Skip to content
All articles
  • All articles
  • About whales & dolphins
  • Create healthy seas
  • End captivity
  • Fundraising
  • Green Whale
  • Prevent bycatch
  • Prevent deaths in nets
  • Stop whaling
Lasting legacies

Lasting Legacies: Orca Action Month 2023

Each June we celebrate Orca Month and the unique community of Southern Resident orcas, and this...
North Atlantic right whale - Peter Flood

Whale AID 2023: A Night of Music and Hope for North Atlantic Right Whales

The inaugural Whale AID concert to support Whale and Dolphin Conservation's (WDC's) work to protect...

Meet the 2023 Interns: Thomas Zoutis

I'm happy to introduce WDC's first Marine Mammal Conservation Intern of the year, Thomas Zoutis!...
MicrosoftTeams-image (9)

Double Your Impact for Marine Animal Rescue & Response

On a chilly day this past December, the WDC North America team celebrated the first...

WDC’s Education Wishlist = Cleared!

To the WDC Community, I want to thank you so much for your support of...
Hysazu Photography

Looking forward for Southern Resident orcas in 2023

Hysazu Photography 2022 was a big year for Southern Resident orcas - 2022 brought the...
Credit: Seacoast Science Center

The Unlikely Adventure of Shoebert, a Young Grey Seal Who Visited an Industrial Park Pond

Credit: Seacoast Science Center In mid-September, our stranding partners in northern Massachusetts were inundated with...
Leaping harbour porpoise

The power of harbour porpoise poo

We know we need to save the whale to save the world. Now we are...

Boundary changes: too little to save whale watching in Faxafloi Bay?


In what may be regarded as only a minor victory for the whales and for the local whale watching industry, Iceland’s Ministry of Industry and Innovation has slightly extended the no-whaling zone in Faxafloi Bay. Here, just outside the capital Reyjavik, minke whales are targeted by whale watch boats and whalers alike. On May 9th, the first minke whale was killed in an area which, at the time, lay just outside the protected zone, but a fortnight later, lay within the expanded boundaries of the no-whaling zone.

The majority of the review committee expressed the belief that, as whale watching has become increasingly important to the Icelandic economy, it was necessary to create a framework that would be acceptable to both industries.  However, the Minister decided to increased the sanctuary area by less than his Committee had recommended, leaving the local whale watch community with the feeling that this small expansion was no more than a sop to their industry and will not greatly assist their operations.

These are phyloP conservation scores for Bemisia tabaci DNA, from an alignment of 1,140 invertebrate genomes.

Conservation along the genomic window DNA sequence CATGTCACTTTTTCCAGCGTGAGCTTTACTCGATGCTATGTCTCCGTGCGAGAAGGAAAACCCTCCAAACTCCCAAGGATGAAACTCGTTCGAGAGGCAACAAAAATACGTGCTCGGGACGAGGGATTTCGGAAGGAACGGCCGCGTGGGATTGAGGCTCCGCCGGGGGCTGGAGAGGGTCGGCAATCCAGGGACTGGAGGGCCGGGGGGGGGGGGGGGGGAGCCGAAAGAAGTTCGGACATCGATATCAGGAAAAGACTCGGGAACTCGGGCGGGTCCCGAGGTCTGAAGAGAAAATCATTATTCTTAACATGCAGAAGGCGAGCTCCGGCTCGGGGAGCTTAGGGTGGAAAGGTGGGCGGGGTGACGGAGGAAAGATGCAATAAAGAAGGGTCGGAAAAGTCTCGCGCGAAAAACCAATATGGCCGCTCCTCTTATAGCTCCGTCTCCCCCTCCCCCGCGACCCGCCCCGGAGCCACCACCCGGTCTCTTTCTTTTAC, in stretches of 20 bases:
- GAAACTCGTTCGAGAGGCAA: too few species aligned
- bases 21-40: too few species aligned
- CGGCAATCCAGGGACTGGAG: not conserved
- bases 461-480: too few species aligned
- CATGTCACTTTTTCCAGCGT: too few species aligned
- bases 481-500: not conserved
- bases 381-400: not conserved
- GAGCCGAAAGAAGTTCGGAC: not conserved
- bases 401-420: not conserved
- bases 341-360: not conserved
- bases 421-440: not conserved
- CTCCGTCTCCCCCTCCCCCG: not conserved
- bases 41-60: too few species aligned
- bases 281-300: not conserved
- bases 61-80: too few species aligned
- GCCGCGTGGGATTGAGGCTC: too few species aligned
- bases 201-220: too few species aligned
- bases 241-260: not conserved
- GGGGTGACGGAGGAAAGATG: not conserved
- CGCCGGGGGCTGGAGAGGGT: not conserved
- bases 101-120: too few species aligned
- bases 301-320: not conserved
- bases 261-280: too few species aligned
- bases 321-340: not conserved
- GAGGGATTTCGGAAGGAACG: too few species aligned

The new boundary runs from Garoskagavita north to Skogarnesibut the whale sanctuary in Skjalfandi will remain unchanged and both WDC and the local whale watch operators are highly disappointed that the sanctuary doesn’t cover the whole of Faxafloi bay. The area west of Garoskagi and Reykjanes is also an area of concern. 

Naturally, suspicions have been raised that lobbying by whaling interests may have influenced the final decision on the size of the sanctuary and certainly the announcement comes only days after the release of a report ostensibly comparing whaling with whale watching. This report was in fact highly biased and presented misleading statistics in a bid to bolster the economic value of whaling versus whale watching. For example, instead of a straightforward comparison between revenues deriving from minke whaling and whale watching since Iceland resumed commercial whaling in 2006/2007, the report artificially boosts whaling revenues by also including profits from fin whaling and even counts revenues dating back to 1988! Clearly this isn’t comparing apples with apples.

Maria Bjork Gunnarsdottir, Marketing Manager of Elding Whale Watching, has done her own comparisons. The report estimates the  value of minke whaling since 2007 to be 450 million ISK (roughly £2.4 million).  If that figure is correct, Maria realised that something didn’t add up.  In that same period, over three quarters of a million people went whale watching across Iceland and even if we just take figures for Faxafloi Bay, the key area of contention, we have 424,400 passengers in that period, generating revenues of around 2,631 million ISK (roughly £14.1 million).  Thus in that time-frame, whale watching in Faxafloi Bay has proved almost six times more profitable than minke whaling.

Maria commented: “I think that the Icelandic people really need to start asking themselves whether they are willing to jeopardize whale watching in Faxaflói bay. The quality of the tours has been going down in recent years and we have seen less and less of so-called “observers”, the curious minke whales that check out our boats. It doesn’t take a genius to realize that these are the easiest targets for the whalers.  We fear that if this development continues, caused by whaling or not, it will bring an end to whale watching in its current form in Faxaflói bay.”

Happily, Maria’s concern that whaling activities risk killing off whale watch businesses as well as whales – despite the vastly superior revenues generated by her industry – is echoed by the Icelandic Tourism Association (SAF) which recently issued a statement declaring that:

“It is clear that whale watching delivers more to the economy than whaling will ever do. SAF points out that the only way to sustainably use whale stocks in Iceland is to show them to foreign and domestic tourists in a responsible manner, that is to say that whales are worth more alive than dead. ….Whaling has fallen out of favour and is completely opposed by our major trading partners (foreign travel agents and wholesalers) [and] will inevitably damage the country’s reputation and the negative publicity associated with it will have unforeseen consequences.”

WDC heartily agrees. (RUV report)